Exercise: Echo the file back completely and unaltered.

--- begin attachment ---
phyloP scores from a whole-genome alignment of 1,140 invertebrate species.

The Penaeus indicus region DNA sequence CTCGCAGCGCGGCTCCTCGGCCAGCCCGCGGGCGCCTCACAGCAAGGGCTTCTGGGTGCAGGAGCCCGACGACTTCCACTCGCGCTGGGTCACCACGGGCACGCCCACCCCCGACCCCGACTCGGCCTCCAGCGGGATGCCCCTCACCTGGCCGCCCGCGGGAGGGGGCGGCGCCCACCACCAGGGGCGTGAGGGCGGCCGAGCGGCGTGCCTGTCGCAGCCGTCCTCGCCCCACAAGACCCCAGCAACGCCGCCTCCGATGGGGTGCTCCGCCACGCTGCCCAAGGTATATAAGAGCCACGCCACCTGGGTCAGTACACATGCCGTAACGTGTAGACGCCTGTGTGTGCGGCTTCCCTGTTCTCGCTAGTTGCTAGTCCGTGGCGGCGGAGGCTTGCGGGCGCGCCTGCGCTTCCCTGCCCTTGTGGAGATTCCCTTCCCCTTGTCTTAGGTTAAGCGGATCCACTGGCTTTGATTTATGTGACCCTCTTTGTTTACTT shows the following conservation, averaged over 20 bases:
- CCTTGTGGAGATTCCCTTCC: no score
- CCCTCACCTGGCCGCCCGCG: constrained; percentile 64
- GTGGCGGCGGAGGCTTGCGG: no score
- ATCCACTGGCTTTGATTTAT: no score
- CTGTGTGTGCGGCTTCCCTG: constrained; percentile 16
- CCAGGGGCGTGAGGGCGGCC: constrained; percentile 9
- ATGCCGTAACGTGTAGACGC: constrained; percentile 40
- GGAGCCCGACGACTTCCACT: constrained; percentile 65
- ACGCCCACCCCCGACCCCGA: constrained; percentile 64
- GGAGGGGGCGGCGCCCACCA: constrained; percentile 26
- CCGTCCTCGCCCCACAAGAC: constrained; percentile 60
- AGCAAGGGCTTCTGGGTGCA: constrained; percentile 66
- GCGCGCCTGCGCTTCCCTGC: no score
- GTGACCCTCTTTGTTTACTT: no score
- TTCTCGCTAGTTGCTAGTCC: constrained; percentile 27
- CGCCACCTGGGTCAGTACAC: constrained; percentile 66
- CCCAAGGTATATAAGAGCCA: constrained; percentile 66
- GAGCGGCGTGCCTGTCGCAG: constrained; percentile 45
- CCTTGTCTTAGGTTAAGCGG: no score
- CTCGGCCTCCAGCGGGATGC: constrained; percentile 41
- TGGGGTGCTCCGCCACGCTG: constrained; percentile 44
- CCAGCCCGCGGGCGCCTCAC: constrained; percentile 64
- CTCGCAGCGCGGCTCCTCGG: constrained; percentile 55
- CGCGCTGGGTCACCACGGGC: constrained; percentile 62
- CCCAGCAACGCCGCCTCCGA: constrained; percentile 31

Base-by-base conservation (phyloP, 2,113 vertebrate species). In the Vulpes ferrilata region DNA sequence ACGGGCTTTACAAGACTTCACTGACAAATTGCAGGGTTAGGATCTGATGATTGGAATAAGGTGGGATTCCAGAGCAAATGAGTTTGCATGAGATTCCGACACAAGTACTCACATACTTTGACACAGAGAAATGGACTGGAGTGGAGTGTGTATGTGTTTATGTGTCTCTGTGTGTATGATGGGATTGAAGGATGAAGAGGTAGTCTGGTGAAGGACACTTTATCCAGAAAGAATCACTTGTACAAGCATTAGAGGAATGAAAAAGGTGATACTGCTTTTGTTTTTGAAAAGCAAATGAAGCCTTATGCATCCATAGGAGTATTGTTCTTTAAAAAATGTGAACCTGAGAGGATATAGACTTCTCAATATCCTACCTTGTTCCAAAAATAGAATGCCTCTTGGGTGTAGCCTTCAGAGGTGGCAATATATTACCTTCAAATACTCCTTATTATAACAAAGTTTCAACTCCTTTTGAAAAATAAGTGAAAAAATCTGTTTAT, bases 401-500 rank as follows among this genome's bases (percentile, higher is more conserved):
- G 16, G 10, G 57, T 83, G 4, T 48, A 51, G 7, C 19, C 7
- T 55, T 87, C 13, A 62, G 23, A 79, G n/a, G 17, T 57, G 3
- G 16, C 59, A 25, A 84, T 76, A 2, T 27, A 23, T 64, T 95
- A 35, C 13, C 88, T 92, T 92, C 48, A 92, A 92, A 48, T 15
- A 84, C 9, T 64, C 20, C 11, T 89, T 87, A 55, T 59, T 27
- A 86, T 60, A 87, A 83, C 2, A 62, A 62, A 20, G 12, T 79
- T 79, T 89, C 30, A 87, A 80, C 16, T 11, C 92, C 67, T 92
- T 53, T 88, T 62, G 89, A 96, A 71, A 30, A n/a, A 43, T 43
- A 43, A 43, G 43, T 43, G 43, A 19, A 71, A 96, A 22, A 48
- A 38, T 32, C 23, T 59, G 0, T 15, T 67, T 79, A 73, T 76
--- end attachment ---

phyloP scores from a whole-genome alignment of 1,140 invertebrate species.

The Penaeus indicus region DNA sequence CTCGCAGCGCGGCTCCTCGGCCAGCCCGCGGGCGCCTCACAGCAAGGGCTTCTGGGTGCAGGAGCCCGACGACTTCCACTCGCGCTGGGTCACCACGGGCACGCCCACCCCCGACCCCGACTCGGCCTCCAGCGGGATGCCCCTCACCTGGCCGCCCGCGGGAGGGGGCGGCGCCCACCACCAGGGGCGTGAGGGCGGCCGAGCGGCGTGCCTGTCGCAGCCGTCCTCGCCCCACAAGACCCCAGCAACGCCGCCTCCGATGGGGTGCTCCGCCACGCTGCCCAAGGTATATAAGAGCCACGCCACCTGGGTCAGTACACATGCCGTAACGTGTAGACGCCTGTGTGTGCGGCTTCCCTGTTCTCGCTAGTTGCTAGTCCGTGGCGGCGGAGGCTTGCGGGCGCGCCTGCGCTTCCCTGCCCTTGTGGAGATTCCCTTCCCCTTGTCTTAGGTTAAGCGGATCCACTGGCTTTGATTTATGTGACCCTCTTTGTTTACTT shows the following conservation, averaged over 20 bases:
- CCTTGTGGAGATTCCCTTCC: no score
- CCCTCACCTGGCCGCCCGCG: constrained; percentile 64
- GTGGCGGCGGAGGCTTGCGG: no score
- ATCCACTGGCTTTGATTTAT: no score
- CTGTGTGTGCGGCTTCCCTG: constrained; percentile 16
- CCAGGGGCGTGAGGGCGGCC: constrained; percentile 9
- ATGCCGTAACGTGTAGACGC: constrained; percentile 40
- GGAGCCCGACGACTTCCACT: constrained; percentile 65
- ACGCCCACCCCCGACCCCGA: constrained; percentile 64
- GGAGGGGGCGGCGCCCACCA: constrained; percentile 26
- CCGTCCTCGCCCCACAAGAC: constrained; percentile 60
- AGCAAGGGCTTCTGGGTGCA: constrained; percentile 66
- GCGCGCCTGCGCTTCCCTGC: no score
- GTGACCCTCTTTGTTTACTT: no score
- TTCTCGCTAGTTGCTAGTCC: constrained; percentile 27
- CGCCACCTGGGTCAGTACAC: constrained; percentile 66
- CCCAAGGTATATAAGAGCCA: constrained; percentile 66
- GAGCGGCGTGCCTGTCGCAG: constrained; percentile 45
- CCTTGTCTTAGGTTAAGCGG: no score
- CTCGGCCTCCAGCGGGATGC: constrained; percentile 41
- TGGGGTGCTCCGCCACGCTG: constrained; percentile 44
- CCAGCCCGCGGGCGCCTCAC: constrained; percentile 64
- CTCGCAGCGCGGCTCCTCGG: constrained; percentile 55
- CGCGCTGGGTCACCACGGGC: constrained; percentile 62
- CCCAGCAACGCCGCCTCCGA: constrained; percentile 31

Base-by-base conservation (phyloP, 2,113 vertebrate species). In the Vulpes ferrilata region DNA sequence ACGGGCTTTACAAGACTTCACTGACAAATTGCAGGGTTAGGATCTGATGATTGGAATAAGGTGGGATTCCAGAGCAAATGAGTTTGCATGAGATTCCGACACAAGTACTCACATACTTTGACACAGAGAAATGGACTGGAGTGGAGTGTGTATGTGTTTATGTGTCTCTGTGTGTATGATGGGATTGAAGGATGAAGAGGTAGTCTGGTGAAGGACACTTTATCCAGAAAGAATCACTTGTACAAGCATTAGAGGAATGAAAAAGGTGATACTGCTTTTGTTTTTGAAAAGCAAATGAAGCCTTATGCATCCATAGGAGTATTGTTCTTTAAAAAATGTGAACCTGAGAGGATATAGACTTCTCAATATCCTACCTTGTTCCAAAAATAGAATGCCTCTTGGGTGTAGCCTTCAGAGGTGGCAATATATTACCTTCAAATACTCCTTATTATAACAAAGTTTCAACTCCTTTTGAAAAATAAGTGAAAAAATCTGTTTAT, bases 401-500 rank as follows among this genome's bases (percentile, higher is more conserved):
- G 16, G 10, G 57, T 83, G 4, T 48, A 51, G 7, C 19, C 7
- T 55, T 87, C 13, A 62, G 23, A 79, G n/a, G 17, T 57, G 3
- G 16, C 59, A 25, A 84, T 76, A 2, T 27, A 23, T 64, T 95
- A 35, C 13, C 88, T 92, T 92, C 48, A 92, A 92, A 48, T 15
- A 84, C 9, T 64, C 20, C 11, T 89, T 87, A 55, T 59, T 27
- A 86, T 60, A 87, A 83, C 2, A 62, A 62, A 20, G 12, T 79
- T 79, T 89, C 30, A 87, A 80, C 16, T 11, C 92, C 67, T 92
- T 53, T 88, T 62, G 89, A 96, A 71, A 30, A n/a, A 43, T 43
- A 43, A 43, G 43, T 43, G 43, A 19, A 71, A 96, A 22, A 48
- A 38, T 32, C 23, T 59, G 0, T 15, T 67, T 79, A 73, T 76